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  5. "тихая музыка"

"тихая музыка"

Translation:quiet music

November 23, 2015



In other words, Tchaikovsky


I'm not sure if I'm allowed to curse in Duolingo comments, but «strong wording here» yeah, 1812.


No, you aren't. Probably better to edit that one.


I love that... I will now be singing either "Спаси Господи люди Твоя" or "Боже, царья храни" for the rest of the day, because that's what always happens. And I am neither Orthodox nor Tsarist.


Ok, you may be right... and what do you say to Vitas?


But the 1812 Overture


Oh yeah, you're right :)


True... AND I forgot about that one


Certainly not Rachmaninoff. :-)

[deactivated user]

    Quiet music makes no sense. Soft music, yes. Quiet music, no.

    adjective, quieter, quietest. 1. making no noise or sound, especially no disturbing sound: quiet neighbors.


    Quiet music makes perfect sense to me. That definition is poor, "little noise" would be better. The fact that comparative forms even exist suggests that it doesn't mean literally "no noise".

    [deactivated user]

      Like a loud silence?


      Silence speaks louder than words... but we don't really say "silenter" and "silentest", do we? How many times have we asked someone or been asked to "be quieter"? It's not a request for absolute silence, just to turn the noise down a bit.

      I'll add though that while Google finds ~350,000 results for "quiet music", it finds more than 3 million for "soft music". I would definitely argue for making "soft music" the primary translation.

      [deactivated user]

        What I was wondering if it was intentionally translated that way or if it's a mistake of some kind. It just sounded a little too abstract to me although it's not uncommon for Duolingo to put together sentences that make no real sense.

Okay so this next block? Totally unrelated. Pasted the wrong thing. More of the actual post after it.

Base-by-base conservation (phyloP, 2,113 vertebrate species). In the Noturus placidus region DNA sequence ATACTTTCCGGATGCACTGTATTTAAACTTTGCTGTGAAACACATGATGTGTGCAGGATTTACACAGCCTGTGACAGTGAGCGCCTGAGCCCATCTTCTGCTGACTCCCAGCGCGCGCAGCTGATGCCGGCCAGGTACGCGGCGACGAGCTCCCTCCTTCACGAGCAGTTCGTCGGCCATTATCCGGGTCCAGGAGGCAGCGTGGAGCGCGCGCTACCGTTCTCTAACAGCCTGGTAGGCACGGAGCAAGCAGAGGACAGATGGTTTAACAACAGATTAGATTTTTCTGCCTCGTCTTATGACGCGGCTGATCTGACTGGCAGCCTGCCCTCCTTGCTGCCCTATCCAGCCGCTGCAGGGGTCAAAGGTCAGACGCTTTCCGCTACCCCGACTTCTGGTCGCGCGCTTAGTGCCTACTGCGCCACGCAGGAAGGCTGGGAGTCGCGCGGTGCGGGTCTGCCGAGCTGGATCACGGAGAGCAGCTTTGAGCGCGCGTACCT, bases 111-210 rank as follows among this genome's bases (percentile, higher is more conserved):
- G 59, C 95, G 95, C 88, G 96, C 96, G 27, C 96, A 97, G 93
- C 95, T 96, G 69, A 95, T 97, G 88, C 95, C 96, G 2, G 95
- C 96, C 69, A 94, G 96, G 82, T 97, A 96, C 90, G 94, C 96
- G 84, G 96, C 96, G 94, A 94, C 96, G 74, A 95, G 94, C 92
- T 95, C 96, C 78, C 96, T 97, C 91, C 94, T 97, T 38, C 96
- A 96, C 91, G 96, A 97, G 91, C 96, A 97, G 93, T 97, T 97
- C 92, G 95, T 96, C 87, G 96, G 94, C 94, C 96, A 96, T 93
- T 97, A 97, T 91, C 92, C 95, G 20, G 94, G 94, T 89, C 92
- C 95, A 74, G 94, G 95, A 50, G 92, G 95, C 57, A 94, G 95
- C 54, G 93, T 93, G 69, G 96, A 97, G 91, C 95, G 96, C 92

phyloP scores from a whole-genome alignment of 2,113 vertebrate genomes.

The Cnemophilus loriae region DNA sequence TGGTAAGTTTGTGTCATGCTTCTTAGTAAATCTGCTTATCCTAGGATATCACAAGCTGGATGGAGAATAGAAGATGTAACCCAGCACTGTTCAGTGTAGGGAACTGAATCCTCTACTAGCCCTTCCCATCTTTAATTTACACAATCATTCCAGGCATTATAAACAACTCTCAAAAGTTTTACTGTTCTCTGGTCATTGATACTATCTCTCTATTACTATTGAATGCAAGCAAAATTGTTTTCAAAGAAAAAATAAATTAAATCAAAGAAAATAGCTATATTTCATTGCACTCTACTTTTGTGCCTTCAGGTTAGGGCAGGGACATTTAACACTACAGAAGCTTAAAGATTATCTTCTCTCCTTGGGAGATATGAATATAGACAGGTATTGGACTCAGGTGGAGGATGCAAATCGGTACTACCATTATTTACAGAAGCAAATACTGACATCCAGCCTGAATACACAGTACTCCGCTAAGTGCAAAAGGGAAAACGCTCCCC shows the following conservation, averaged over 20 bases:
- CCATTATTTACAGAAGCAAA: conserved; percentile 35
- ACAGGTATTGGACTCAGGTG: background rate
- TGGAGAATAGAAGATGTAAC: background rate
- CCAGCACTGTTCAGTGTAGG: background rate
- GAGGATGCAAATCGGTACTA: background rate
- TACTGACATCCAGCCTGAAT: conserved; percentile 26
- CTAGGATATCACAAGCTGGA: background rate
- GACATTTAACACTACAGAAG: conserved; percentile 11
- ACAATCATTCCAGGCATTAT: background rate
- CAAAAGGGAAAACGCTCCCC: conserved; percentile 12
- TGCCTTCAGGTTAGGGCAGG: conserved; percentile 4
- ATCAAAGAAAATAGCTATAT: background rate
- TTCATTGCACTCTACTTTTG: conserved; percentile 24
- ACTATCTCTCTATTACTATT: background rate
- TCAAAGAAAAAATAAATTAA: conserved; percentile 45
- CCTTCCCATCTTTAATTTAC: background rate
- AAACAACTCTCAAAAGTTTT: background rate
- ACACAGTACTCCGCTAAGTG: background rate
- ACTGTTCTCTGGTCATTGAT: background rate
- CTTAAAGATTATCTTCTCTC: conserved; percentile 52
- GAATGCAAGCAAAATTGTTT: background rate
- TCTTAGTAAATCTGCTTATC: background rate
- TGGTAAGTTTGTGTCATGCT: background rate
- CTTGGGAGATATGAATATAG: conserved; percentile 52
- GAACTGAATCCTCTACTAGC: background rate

That makes me wonder: do the Russians literally say 'quiet music' and is that really a thing in Russian?

        • 154

        If the music is not loud, it is "тихая". Calling it soft might be a better, though it would make it look like тихий means "soft" in Russian, which it only does when applied to sounds (or, to be more exact, in English "soft" means "not loud" when applied to sounds).


        Yes, they really say "тихая музыка". I've seen it quite often, in fact.


        Soft music is a kind of relaxing music, in my sense.


        I also don't know what "quite music " means!


        Agree that in English soft music is the opposite of loud music. Quiet music is not a typical phrase in English


        As a musician, I know this incredibly dense to say, but quiet music is not necessarily soft. Quiet is loudness whereas soft refers to intensity. You can have intense quiet music, and soft loud music (blasting Michael Buble at the neighbor's for example). I'm assuming there is a distinction in Russian too, but I could be wrong.


        I suggest listening to native-speakers pronounce тихая. It sounds a bit different from the computer voice:


        Completely agree. The computer voice really throws me off, and I wish we could get some native speakers to upload pronunciations here.


        They fixed the voice now.


        I have put this exact phonetic translation several times so why is it not accepted?


        I have put in "tikhaya muzyka" about 10 times, so why is it not accepted?


        Try learning to type in Cyrillic. It just takes a little practice. I have a PC with Windows 10, so I loaded the Russian Mnemonic keyboard. Here's instructions on using that:



        Why not silent music?


        John Cage would love that

        But I was thinking: "Silent Night"


        Federico Mompou (1893–1987) composed the wonderful "Música callada" (Silent music or Voices of silence).


        I cant be the only one who accidentally hits the "cant listen right now" option. DUOLINGO. PLEASE allow users to toggle or undo this option withouthaving to leave the lesson. Preferably an "undo" button on the pop up page that says listening activities will "return in an hour".

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